Agreement (NAFTA) eliminated the
majority of tariffs between products
traded among the United States, Canada
Restrictions were to be
removed from many
The treaty also protects intellectual property
rights (patents, copyrights, and trademarks),
and outlines the removal of investment
restrictions among the three countries.
In the period of
trade between the
United States and its
The elimination of
tariffs and reduction
of non tariff barriers
have contributed to
the process of
The U.S. and Canada benefit from the
largest energy trade relationship in the
Canada is the largest exporter of energy
(including petroleum, natural gas, and
electricity) to the United States,
providing 17% of U.S. oil imports and
18% of U.S. natural gas demand.
Asof September 2007, the Energy
Information Administration reported
Canada as the top sources of US crude oil
imports with 1.956 million barrels per
Canada has traditional sources of crude oil in
Alberta and off the coasts of Newfoundland and
As the price of crude oil increases, petroleum
extracted from Albertan oil sands are
becoming a major part of Canadian energy
The Automotive Agreement of 1965 (Auto Pact)
between the United States and Canada began
the process of integration
• Eliminated tariffs
• Allowed for Specialization
• Coordinated Production
Overall, Canada’s automotive plants are some
of the most competitive in North America due
to the Loonie’s appreciation and the savings
from Canada’s national health system.
spiked to a level
not seen since
the 1870s this
At one point late this year, the Canadian dollar bought
more than $1.10, a modern-day record. In 2002, the
Loonie sank as low as $0.63 to the US dollar
Effects Purchasing Power
major implications in terms
The shift has
of the energy and auto industries
The United States and Canada have
highly integrated and relatively open,
transparent trading regimes. However, a
few highly contentious issues have arisen
between the trading partners.
The dispute began when the Softwood Lumber Agreement expired in April of 2001. The SLA was established in
1996, setting tariff rate quotas on softwood lumber exported to the United States from four Canadian provinces.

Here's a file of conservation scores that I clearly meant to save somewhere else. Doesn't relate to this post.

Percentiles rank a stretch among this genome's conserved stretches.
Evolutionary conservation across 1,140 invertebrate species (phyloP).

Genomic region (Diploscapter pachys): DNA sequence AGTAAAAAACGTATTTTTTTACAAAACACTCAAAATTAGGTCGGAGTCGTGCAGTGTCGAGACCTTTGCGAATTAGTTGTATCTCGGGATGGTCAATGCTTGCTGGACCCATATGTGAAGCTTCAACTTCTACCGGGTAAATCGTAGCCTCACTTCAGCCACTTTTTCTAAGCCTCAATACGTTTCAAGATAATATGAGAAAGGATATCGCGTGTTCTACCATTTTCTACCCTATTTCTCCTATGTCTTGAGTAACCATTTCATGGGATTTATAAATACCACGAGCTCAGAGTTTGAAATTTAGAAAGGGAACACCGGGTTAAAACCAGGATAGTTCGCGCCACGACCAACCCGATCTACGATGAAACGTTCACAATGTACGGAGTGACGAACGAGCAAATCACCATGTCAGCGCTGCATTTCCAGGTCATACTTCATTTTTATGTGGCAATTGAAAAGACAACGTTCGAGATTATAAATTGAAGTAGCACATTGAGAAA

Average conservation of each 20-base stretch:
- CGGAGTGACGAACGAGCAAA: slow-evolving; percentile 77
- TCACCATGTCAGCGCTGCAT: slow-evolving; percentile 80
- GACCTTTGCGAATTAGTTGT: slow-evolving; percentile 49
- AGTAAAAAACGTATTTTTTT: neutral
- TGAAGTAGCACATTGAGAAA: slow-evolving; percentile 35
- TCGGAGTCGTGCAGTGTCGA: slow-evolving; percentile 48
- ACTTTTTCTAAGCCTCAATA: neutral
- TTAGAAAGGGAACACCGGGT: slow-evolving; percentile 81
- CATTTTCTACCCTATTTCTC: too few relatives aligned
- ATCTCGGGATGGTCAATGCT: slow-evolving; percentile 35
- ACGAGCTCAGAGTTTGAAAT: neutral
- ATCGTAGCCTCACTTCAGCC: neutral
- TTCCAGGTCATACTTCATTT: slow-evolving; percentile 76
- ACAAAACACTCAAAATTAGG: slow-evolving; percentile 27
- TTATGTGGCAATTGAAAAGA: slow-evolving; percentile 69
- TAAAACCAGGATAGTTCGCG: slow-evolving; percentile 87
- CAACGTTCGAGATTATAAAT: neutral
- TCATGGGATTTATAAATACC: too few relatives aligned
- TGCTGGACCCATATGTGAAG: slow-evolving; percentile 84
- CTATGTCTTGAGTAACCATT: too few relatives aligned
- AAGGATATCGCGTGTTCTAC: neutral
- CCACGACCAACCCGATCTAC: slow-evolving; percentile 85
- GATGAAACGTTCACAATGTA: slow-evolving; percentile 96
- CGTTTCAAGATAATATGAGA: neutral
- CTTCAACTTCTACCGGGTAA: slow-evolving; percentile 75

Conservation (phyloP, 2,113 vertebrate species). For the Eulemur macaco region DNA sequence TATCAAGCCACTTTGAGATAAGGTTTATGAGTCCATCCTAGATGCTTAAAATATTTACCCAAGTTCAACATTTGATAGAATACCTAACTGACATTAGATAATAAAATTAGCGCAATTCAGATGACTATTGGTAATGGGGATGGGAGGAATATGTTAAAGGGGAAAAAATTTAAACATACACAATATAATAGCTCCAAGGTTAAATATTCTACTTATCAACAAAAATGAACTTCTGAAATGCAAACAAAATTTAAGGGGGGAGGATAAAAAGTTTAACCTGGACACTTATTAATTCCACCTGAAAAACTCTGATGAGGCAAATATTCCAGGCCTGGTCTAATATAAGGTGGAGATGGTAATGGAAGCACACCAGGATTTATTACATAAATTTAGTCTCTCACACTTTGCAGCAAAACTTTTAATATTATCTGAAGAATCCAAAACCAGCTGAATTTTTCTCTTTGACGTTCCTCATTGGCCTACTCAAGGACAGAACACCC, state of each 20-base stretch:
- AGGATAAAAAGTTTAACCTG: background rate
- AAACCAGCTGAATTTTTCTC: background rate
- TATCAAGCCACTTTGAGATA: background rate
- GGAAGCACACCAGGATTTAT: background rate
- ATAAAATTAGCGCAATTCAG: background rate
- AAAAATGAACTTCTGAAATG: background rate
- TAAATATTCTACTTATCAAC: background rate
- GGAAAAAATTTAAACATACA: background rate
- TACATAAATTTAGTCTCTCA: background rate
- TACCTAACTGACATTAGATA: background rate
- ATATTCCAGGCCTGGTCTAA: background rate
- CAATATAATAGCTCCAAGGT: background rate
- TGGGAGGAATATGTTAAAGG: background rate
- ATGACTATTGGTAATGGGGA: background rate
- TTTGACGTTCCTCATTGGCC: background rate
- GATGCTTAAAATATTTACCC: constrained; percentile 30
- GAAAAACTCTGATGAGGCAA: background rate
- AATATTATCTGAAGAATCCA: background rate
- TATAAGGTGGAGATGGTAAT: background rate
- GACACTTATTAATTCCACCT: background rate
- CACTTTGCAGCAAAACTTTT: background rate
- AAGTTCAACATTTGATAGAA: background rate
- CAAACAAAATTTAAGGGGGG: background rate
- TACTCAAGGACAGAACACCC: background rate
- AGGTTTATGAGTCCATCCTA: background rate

Fees were administered if exports from one of the four provinces exceeded 14.7 billion board feet per year.
After several iterations of the dispute, an agreement was finally reached in 2006, whereby $4 billion dollars in
collected tariffs was returned to Canada, and another $1 billion disbursed in the United States. The current
deal removes tariffs so longs as the price of lumber stays under a set level of production and prices remain
above $355/thousand board feet. If price drops below the set price, a sliding scale export tax would be paid
by the individual provinces.
Inthe post-9/11 era, border security has
become an increasingly salient issue for
United States and Canadian policy
There is a great concern over the U.S.
Canadian border as an entry-point for
terrorists or weapons of mass destruction
and trade vulnerabilities in the event of
The Western Hemisphere Travel
32-point Smart Border Action Plan
• Secure Flow of People
• Secure Flow of Goods
• Secure Infrastructure
• Coordinated Enforcement and Information
Ferguson, Ian. CRS Report for Congress, “United States-Canada Trade and
Economic Relationship,” May 18, 2007.
“Loonie's Rise Yields Splitting Pain for Canada”, JOANNA SLATER and
DOUGLAS BELKIN, November 12, 2007. Wall Street Journal Online.
“Canadian dollar tripped up by oil prices”, Reuters. November 26, 2007.
Financial Post Online.
“Canada to record largest auto trade deficit in history”, 24-Hour Auto
News, November 2007.
“Crude Oil and Total Petroleum Imports Top 15 Countries”. Energy
Information Administration. December 3, 2007.